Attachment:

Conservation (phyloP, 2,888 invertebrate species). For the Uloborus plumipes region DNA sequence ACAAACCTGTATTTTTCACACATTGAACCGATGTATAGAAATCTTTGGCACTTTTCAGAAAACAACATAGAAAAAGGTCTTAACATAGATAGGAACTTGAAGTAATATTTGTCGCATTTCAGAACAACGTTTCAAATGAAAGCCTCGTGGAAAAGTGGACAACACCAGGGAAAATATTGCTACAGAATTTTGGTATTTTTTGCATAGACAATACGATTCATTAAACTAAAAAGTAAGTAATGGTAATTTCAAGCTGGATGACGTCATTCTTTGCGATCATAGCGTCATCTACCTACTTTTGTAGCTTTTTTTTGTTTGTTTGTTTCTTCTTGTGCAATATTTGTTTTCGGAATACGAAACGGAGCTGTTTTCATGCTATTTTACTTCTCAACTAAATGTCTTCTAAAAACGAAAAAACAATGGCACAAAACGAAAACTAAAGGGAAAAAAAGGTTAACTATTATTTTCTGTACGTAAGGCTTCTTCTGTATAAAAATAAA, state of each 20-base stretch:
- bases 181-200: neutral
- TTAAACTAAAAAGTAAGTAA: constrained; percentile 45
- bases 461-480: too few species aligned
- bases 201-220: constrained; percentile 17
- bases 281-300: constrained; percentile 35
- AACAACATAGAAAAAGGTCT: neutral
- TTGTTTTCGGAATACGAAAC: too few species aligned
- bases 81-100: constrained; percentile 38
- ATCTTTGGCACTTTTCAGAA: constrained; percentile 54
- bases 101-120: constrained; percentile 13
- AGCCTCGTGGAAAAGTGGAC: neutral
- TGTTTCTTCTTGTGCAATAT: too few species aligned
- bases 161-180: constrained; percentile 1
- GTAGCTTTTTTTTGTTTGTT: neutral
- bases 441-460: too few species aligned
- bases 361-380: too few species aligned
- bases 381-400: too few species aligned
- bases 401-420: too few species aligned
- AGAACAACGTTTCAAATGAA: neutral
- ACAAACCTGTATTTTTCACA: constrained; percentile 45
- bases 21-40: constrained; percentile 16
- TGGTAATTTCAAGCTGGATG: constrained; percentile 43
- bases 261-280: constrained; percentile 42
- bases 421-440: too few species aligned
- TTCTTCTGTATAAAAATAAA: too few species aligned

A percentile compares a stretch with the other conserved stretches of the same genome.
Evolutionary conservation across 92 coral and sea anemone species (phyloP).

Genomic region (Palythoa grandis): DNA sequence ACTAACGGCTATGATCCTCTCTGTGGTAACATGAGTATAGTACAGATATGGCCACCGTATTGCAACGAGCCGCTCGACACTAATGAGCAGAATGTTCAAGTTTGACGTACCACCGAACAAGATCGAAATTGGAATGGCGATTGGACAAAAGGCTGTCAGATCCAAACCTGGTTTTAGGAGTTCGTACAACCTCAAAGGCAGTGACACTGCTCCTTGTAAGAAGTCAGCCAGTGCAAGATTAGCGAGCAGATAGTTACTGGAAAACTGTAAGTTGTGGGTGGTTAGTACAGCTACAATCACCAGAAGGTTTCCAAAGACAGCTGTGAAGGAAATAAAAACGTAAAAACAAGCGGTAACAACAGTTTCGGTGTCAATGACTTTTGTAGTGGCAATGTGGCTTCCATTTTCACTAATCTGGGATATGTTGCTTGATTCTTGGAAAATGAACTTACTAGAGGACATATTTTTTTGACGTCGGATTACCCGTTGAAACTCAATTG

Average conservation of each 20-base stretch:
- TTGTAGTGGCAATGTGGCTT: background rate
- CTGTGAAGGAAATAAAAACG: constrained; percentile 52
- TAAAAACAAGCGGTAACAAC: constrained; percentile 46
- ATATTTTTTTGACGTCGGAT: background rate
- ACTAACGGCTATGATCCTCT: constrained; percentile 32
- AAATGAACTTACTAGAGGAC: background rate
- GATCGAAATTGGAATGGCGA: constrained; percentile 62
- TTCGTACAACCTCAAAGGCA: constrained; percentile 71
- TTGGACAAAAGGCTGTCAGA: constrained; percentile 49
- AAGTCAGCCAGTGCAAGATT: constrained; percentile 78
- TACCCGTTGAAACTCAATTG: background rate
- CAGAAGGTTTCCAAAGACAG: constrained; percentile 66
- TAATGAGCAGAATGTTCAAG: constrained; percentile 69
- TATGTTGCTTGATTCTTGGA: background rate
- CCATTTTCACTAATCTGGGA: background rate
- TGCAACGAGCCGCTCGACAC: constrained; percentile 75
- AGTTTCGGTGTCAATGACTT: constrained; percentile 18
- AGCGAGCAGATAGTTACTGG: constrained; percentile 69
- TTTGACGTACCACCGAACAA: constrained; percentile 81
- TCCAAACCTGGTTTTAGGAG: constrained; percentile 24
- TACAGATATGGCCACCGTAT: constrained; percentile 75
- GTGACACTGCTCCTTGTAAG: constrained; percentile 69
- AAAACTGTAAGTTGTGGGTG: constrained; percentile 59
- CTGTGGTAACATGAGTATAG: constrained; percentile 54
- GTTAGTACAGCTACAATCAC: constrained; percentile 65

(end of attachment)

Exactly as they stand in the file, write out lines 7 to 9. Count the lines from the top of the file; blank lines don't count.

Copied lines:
- AACAACATAGAAAAAGGTCT: neutral
- TTGTTTTCGGAATACGAAAC: too few species aligned
- bases 81-100: constrained; percentile 38